Helen Jefferson Lenskyj worries the answer will be a loud “no.” Lenskyj is a professor emerita at the University of Toronto and a member of the Queer Trans Community Defence, an organization that formed in 2015 in response to the proposed gentrification of Moss Park. Lenskyj believes that community consultation to date has been skewed toward those supportive of the redevelopment, excluding meaningful feedback from the neighbourhood’s poorest and most vulnerable. Instead, she wants to see consultation start with acknowledging the reality of people’s lives in Moss Park. The first question should be: “Will the people who have called it their home be able to continue to call it their home?”
It seems unlikely. According to the 2011 census, 30 percent of those in Moss Park were considered low-income, compared to a Toronto average of 19 percent. Considering how difficult it is to collect data on homelessness, however, it’s likely that number is much higher. What’s more, homelessness doesn’t always follow stereotypical images: people sleeping on park benches and on the streets, in shelters and in ravines. Many people who are homeless, under-housed, or precariously housed may have a place, but it may not be safe or healthy. Common problems include: lack of heat in the winter, no doors, no water, rodent and pest infestations, unsafe and violent housemates, dilapidated and unsafe housing, and on and on. And even such places can disappear under gentrification, whether it’s from demolition or rising costs, leaving people on the streets.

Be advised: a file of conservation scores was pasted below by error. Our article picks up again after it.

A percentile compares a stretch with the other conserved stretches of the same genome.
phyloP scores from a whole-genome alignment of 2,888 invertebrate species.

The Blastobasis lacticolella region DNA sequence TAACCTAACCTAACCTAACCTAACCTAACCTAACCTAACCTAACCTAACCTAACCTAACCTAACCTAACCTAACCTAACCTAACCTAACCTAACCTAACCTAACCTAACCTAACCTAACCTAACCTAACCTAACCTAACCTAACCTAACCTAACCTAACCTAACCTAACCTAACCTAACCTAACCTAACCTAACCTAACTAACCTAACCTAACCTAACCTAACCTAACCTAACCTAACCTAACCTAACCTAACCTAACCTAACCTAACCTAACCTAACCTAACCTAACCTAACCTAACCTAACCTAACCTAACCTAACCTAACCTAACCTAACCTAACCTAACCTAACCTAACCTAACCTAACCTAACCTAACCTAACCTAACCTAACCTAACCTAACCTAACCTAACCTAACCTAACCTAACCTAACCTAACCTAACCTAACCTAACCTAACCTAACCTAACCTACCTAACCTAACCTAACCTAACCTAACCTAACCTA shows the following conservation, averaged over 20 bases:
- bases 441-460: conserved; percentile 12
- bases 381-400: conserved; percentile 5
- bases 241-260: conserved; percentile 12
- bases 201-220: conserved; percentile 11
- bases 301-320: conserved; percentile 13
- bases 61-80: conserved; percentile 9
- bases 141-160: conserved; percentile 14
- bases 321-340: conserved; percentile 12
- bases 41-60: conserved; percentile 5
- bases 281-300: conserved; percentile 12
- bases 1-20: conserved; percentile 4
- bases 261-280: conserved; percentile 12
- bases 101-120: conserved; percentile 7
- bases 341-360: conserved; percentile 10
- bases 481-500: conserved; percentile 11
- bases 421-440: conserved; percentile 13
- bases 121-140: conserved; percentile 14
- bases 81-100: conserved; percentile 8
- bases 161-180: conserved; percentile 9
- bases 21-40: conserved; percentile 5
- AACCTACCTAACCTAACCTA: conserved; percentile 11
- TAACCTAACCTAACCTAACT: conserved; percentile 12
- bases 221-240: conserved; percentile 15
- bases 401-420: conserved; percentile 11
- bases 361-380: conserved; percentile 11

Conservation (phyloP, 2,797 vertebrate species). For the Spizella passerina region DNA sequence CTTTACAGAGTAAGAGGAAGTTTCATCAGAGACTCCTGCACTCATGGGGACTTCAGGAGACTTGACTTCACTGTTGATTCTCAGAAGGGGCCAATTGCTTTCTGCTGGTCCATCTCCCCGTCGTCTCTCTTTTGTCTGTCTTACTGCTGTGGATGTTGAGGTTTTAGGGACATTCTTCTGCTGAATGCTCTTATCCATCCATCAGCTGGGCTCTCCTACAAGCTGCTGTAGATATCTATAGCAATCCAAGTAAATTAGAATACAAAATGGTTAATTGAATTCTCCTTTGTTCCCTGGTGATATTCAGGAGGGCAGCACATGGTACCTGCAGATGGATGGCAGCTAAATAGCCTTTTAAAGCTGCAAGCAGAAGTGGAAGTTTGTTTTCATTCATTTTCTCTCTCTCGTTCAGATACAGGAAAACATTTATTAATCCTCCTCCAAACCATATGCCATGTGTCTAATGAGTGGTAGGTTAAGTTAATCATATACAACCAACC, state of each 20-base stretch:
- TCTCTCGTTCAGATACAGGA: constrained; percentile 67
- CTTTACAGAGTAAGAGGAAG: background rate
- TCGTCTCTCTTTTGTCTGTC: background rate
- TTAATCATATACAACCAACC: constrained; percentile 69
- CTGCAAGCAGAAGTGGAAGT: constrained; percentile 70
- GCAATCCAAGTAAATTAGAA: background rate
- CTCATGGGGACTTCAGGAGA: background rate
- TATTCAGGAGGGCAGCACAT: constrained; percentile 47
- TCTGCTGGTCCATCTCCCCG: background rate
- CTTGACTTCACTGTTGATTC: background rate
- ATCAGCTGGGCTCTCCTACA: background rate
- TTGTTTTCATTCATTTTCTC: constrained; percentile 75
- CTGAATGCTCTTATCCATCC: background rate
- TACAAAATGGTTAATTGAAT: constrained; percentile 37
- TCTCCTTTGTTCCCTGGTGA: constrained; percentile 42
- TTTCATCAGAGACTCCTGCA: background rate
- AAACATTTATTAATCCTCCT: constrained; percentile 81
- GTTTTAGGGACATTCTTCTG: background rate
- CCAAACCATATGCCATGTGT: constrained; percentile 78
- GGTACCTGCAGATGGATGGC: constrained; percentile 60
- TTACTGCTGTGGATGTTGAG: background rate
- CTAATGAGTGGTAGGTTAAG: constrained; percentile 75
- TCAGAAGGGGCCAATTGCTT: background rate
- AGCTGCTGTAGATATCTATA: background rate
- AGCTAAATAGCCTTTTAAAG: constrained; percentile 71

The health effects of homelessness are devastating. Moss Park has more emergency room visits per person than any other neighbourhood in the city. Not having a safe, healthy place — or living under threat of losing one and being pushed either onto the streets or out of the neighbourhood — can severely affect both mental health and addiction. Moss Park has the third-highest rate for mental health visits out of all 72 neighbourhoods in Toronto. Contrary to public perception, which often paints the homeless and under-housed populations as most commonly dealing with psychosis, many are more likely to experience depression and anxiety, and at much higher rates than the general population. In the Street Health survey, 12 percent of respondents said they needed mental health care but couldn’t get it, for a variety for reasons, including: having no health card; having no doctor; not knowing where to get care; and being declined care. Low levels of sleep and high levels of stress, both of which are conditions of homelessness, can exacerbate both anxiety and depression. Precarious housing can make people feel hopeless and ashamed, which can lead to people not bothering to access services at all. More than 70 percent of survey respondents said they used drugs to help cope with mental and physical illness, trauma, stress and pain. Others used them just to feel better about their lives.